Despite formidable stock returns in the defence sector, analysts feel there is further steam left in it on the back of robust order books and improving earnings quality
uoyed by healthy order books, revenue expansions and the government’s major push for localisation, India’s defence sector has turned attractive for investors. However, analysts caution that steep valuations, execution hiccups, competition pressures and cash flow generation risks may poise threats to the bumper rally defence stocks have seen recently.
Sachin Trivedi, head of research and fund manager, Equity, UTI AMC, believes that the defence sector is still favourably placed, given the opportunity size (domestic and export) and potential growth over many years. Recent conflicts closer to India, Europe, and other parts of the world strengthened the urgency and need to increase capex and localise production, which made the sector attractive to investments.
In recent conflicts, we have seen the importance of new defence equipment such as drones, anti-drone systems, missiles, air-defence systems, etc. Countries at war have struggled to get reliable supplies during a tough time. Therefore, India can’t afford to rely on the external supply of equipment and critical components. Thus, pushing for localisation of production is essential, which will generate large and sustainable opportunities for domestic players,” Trivedi says.
India’s defence sector has undergone major reforms as the government is trying to strengthen the nation’s defence prowess by reducing dependence on imports. Measures such as simplification of procedure for procurement of defence products, provision for funding of up to 70 percent of development cost by the government, and a hike in foreign direct investment (FDI) to 74 percent through the automatic route are expected to further boost investments in the sector.
“In addition, the Ministry of Defence has banned the import of several components over a period of time, thus encouraging indigenisation. This clearly shows the favourable tilt of policy framework for defence companies,” says Gaurav Dua, head, Capital Market Strategy, Sharekhan by BNP Paribas. Indigenisation in the defence sector refers to increasing manufacturing capacity within the country, create research and development, and boost exports.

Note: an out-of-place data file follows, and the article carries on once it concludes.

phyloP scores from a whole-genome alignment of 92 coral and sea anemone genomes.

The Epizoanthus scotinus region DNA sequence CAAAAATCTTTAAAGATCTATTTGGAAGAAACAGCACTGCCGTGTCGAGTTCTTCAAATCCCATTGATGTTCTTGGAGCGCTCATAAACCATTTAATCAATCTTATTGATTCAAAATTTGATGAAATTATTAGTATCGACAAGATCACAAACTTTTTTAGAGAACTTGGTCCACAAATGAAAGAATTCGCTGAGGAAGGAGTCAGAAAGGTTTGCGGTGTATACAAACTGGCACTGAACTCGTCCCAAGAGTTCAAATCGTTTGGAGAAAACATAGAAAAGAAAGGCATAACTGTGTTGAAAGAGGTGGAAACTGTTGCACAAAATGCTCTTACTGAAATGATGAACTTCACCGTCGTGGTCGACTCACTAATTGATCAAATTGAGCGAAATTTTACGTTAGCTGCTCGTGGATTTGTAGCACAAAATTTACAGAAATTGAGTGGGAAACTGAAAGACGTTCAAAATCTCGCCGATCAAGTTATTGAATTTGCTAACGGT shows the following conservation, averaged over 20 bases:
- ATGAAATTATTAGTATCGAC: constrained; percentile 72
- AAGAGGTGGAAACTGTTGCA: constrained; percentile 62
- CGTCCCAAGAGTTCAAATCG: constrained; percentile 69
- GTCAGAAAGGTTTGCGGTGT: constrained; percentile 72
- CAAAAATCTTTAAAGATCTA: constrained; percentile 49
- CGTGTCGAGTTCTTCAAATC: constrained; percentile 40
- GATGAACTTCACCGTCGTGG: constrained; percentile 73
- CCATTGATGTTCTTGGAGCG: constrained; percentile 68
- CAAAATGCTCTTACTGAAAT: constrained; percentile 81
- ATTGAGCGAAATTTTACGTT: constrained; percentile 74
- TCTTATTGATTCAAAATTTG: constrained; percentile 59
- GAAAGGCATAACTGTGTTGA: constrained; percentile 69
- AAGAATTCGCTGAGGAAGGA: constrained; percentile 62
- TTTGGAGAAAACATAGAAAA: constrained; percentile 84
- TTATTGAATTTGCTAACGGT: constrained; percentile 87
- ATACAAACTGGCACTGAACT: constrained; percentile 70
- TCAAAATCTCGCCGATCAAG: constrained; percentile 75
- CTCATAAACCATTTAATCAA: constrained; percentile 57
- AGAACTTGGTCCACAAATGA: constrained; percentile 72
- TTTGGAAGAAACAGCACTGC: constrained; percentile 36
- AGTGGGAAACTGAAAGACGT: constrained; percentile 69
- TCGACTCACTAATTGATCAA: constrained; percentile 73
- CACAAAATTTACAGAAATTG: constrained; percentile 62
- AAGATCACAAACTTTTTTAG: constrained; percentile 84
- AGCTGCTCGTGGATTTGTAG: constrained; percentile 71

The government has introduced a series of booster schemes and measures that have resulted in a steady flow of capital and investment opportunities in the sector. The cumulative FDI inflow in the defence industry stands at $15.71 million, during the period April 2000 to September 2022, according to the Make In India website. Earlier in 2020, the government had increased the FDI limit to 74 percent from 49 percent, under the automatic route, and up to 100 percent through the government route in the defence sector.
According to government data, India has around 194 defence start-ups building innovative tech solutions. The government has set a target of Rs 1.75 lakh crore of defence production by 2025, which includes export of Rs 35,000 crore. The Budget outlay for FY23 has been fixed at Rs 5.3 trillion, a 10 percent increase over last year.
“The Indian private sector has grown since opening of the defence sector and evolved from producing components and sub-systems, to developing complete equipment and systems, system of systems and platform level solutions,” says Jayant D Patil, member of executive committee and advisor (Defence and Smart Technologies), to CEO and MD, L&T.
“This is clearly visible from the quantum [more than 90 percent] of defence exports by private defence companies. Going forward, the industry looks forward to stepping up and empowering itself with latest manufacturing practices including industry 4.0, for efficient serial production and additive manufacturing towards faster development and limited series production of high-tech parts agglomeration,” Patil adds.
Key defence stocks like Bharat Electronics, Hindustan Aeronautics, Bharat Dynamics, Solar Industries, Garden Reach Shipbuilders & Engineers, Cochin Shipyard and Data Patterns have jumped 30 to 145 percent in 2022 so far, outperforming benchmark indices Sensex and Nifty in this period. Despite formidable stock returns of over 70 percent on average over a year, Amit Dixit, analyst, ICICI Securities feels there is further steam left in the sector on the back of robust order books and improving earnings quality.
However, valuations in certain stocks seem to have run ahead of fundamental post the sharp rally in the past few quarters. So, investors need to have mid-to-long term investment horizons to make meaningful gains from investments in the defence sector, cautions Dua.
Edited by Ragul Senthil